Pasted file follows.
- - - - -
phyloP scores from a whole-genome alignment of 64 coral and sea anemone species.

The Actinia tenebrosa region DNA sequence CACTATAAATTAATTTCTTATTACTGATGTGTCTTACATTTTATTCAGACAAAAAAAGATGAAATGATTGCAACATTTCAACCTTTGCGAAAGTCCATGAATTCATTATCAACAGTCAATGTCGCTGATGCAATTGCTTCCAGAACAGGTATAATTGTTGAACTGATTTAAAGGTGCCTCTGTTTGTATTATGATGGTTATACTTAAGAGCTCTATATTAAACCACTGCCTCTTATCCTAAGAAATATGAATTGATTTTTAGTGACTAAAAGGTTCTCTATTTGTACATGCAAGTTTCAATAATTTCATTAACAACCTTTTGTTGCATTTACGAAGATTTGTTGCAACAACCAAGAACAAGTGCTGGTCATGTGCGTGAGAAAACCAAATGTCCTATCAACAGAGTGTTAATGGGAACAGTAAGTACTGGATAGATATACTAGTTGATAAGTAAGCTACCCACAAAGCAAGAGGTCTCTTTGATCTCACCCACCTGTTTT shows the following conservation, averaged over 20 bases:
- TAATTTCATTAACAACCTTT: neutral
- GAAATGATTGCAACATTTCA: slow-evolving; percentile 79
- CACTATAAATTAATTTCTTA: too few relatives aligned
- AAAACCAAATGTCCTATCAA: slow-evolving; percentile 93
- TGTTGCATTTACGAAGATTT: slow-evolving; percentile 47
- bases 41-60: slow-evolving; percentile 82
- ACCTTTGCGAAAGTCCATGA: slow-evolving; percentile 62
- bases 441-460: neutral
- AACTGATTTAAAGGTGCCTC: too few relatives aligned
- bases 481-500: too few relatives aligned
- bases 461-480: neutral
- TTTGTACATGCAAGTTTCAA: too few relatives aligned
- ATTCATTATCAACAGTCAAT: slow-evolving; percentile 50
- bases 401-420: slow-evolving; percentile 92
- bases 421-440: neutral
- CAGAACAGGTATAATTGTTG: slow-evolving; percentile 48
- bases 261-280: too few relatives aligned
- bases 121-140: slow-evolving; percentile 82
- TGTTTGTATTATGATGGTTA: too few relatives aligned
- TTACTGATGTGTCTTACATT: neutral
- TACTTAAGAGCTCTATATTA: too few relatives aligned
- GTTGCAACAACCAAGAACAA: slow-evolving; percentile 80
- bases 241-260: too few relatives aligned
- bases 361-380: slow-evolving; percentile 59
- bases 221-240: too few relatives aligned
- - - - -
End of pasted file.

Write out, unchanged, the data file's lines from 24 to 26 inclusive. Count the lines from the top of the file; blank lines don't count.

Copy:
- GTTGCAACAACCAAGAACAA: slow-evolving; percentile 80
- bases 241-260: too few relatives aligned
- bases 361-380: slow-evolving; percentile 59